Wednesday, November 30, 2011

Bought but not owned

It seems like every device you purchase nowadays is not actually yours. It's simply an interface to purchase more things through a restrictive scope of functionality. It shouldn't be the case that you are penalised by the item you buy. This almost validates why someone would prefer piracy over an inferior legitimate experience.


I bought a DVD of Zatoichi that almost mirrored this experience. When I inserted this legitimate copy into my machine and pressed play, the first thing I was welcomed with an unskippable message detailing that piracy is a crime.

Give that a moment to sink in ...

I bought a legitimate copy and I am treated like a pirate? Every time I see a message to that effect (especially when paying $20 at the cinemas), I get a strong impulse to penalise the company that subjects paying customers to this - in case you didn't notice, we are not the criminals. The pirates, meanwhile, are not being subjected to unskippable piracy messages as they are able to rip and cut that kind of crud out.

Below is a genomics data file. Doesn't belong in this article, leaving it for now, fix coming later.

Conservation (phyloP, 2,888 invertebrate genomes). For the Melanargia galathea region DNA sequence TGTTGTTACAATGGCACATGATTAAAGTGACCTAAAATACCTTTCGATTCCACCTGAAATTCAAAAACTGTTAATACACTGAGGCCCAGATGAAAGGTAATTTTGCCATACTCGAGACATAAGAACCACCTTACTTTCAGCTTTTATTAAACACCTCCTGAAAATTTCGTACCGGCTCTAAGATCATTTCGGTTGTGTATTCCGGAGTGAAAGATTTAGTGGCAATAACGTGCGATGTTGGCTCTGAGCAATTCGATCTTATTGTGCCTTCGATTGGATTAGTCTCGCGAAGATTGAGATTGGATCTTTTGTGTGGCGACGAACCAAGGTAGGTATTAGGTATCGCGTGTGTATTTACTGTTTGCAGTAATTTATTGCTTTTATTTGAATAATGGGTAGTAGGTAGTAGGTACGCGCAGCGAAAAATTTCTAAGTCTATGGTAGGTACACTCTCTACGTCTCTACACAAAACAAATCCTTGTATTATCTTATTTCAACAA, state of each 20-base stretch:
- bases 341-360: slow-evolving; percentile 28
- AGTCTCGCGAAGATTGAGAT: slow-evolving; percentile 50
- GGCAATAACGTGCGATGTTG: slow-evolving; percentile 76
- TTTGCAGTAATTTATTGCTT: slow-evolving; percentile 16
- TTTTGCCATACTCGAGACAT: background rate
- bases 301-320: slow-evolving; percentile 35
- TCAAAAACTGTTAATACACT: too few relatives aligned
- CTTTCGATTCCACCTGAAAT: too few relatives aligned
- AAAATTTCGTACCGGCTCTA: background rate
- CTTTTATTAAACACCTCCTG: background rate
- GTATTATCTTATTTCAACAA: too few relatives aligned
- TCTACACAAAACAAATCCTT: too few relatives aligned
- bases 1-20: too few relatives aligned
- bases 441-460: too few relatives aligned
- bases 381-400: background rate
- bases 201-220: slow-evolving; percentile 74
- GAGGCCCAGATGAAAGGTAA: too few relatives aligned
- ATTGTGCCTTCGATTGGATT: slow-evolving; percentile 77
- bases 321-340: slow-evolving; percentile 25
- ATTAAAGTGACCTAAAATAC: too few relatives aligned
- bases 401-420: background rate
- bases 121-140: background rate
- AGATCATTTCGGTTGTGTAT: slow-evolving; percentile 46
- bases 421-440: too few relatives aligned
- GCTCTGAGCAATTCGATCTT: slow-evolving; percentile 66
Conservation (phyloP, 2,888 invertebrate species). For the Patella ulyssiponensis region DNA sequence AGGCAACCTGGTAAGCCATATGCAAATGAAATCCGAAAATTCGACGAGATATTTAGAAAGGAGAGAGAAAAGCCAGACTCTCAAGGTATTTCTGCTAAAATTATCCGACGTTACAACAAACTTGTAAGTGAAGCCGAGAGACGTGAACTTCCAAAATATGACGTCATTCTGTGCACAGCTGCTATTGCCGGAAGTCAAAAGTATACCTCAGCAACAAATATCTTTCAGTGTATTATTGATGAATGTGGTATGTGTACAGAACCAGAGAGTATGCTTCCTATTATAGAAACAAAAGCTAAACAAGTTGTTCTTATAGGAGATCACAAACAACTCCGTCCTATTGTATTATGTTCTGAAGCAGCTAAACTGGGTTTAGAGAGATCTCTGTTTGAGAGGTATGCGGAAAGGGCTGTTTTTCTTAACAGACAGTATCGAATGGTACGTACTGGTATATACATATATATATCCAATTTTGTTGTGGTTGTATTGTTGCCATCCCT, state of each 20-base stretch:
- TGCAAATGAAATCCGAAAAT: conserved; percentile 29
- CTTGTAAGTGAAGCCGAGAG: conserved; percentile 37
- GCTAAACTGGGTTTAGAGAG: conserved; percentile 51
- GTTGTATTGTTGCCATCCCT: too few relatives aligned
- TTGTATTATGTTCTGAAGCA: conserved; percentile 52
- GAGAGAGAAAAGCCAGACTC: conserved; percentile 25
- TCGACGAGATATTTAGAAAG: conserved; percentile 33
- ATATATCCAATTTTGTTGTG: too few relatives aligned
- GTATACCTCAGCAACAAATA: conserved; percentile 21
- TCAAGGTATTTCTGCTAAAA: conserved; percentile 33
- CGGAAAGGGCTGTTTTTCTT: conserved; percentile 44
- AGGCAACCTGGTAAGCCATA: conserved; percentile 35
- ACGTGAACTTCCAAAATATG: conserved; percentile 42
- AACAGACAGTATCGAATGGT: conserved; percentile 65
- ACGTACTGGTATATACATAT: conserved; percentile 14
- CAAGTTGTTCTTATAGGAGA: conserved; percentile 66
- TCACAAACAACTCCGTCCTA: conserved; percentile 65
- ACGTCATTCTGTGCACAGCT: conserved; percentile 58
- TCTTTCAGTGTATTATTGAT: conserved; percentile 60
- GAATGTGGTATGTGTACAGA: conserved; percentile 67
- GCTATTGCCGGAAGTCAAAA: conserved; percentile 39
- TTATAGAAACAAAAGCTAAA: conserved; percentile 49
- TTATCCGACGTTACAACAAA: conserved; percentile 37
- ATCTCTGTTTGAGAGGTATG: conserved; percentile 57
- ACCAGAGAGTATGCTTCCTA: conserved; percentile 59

When modern TV's have the capability of technically blocking any signal that is not properly authenticated, music devices block content that wasn't purchased through their store and your game console blocks any movies, games and regions of software they deem invalid, something has to be wrong with the picture. When you purchase a modern-day electronic device, you have to agree to the terms of use, which invariably includes something along the lines of 'you agree to use this device as we see see fit'. I do not like this. Whether I have nefarious intentions or not, it should be my choice. The device should not dictate what I am allowed to do. Should it?